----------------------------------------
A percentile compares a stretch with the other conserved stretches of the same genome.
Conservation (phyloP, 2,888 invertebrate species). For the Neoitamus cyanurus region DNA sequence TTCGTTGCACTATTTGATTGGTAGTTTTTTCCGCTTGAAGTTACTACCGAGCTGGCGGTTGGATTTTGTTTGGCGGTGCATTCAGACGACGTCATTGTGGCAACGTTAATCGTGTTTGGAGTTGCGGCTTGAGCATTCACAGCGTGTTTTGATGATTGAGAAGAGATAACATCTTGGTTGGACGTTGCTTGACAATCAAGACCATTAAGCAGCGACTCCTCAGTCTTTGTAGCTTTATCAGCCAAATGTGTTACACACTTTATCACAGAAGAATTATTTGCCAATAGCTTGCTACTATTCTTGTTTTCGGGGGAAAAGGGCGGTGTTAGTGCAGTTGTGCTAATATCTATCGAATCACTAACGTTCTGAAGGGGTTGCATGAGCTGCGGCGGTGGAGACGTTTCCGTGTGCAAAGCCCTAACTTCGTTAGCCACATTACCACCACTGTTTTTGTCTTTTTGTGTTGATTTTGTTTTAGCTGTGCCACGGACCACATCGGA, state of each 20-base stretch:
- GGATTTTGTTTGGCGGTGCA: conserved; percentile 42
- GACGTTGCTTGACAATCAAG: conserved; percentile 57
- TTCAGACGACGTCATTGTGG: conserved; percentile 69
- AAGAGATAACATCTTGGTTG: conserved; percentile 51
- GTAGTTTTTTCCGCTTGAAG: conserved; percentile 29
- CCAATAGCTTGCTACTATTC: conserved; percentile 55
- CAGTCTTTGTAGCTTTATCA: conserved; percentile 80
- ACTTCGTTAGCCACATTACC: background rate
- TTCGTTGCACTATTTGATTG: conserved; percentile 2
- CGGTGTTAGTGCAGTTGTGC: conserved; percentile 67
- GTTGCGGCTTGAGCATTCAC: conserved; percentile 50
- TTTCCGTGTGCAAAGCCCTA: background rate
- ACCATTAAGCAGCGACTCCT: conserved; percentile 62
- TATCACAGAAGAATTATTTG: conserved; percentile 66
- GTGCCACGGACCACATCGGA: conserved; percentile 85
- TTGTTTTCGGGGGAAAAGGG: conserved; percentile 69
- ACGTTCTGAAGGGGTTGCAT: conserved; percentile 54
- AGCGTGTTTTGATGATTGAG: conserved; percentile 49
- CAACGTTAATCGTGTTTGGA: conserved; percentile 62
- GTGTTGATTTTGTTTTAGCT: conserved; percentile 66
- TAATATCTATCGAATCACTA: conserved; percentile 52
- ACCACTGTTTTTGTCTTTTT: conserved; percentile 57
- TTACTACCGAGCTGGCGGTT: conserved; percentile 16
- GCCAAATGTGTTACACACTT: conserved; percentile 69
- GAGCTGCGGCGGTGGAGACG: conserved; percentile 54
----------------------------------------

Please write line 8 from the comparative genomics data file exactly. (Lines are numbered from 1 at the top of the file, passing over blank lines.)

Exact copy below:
- CCAATAGCTTGCTACTATTC: conserved; percentile 55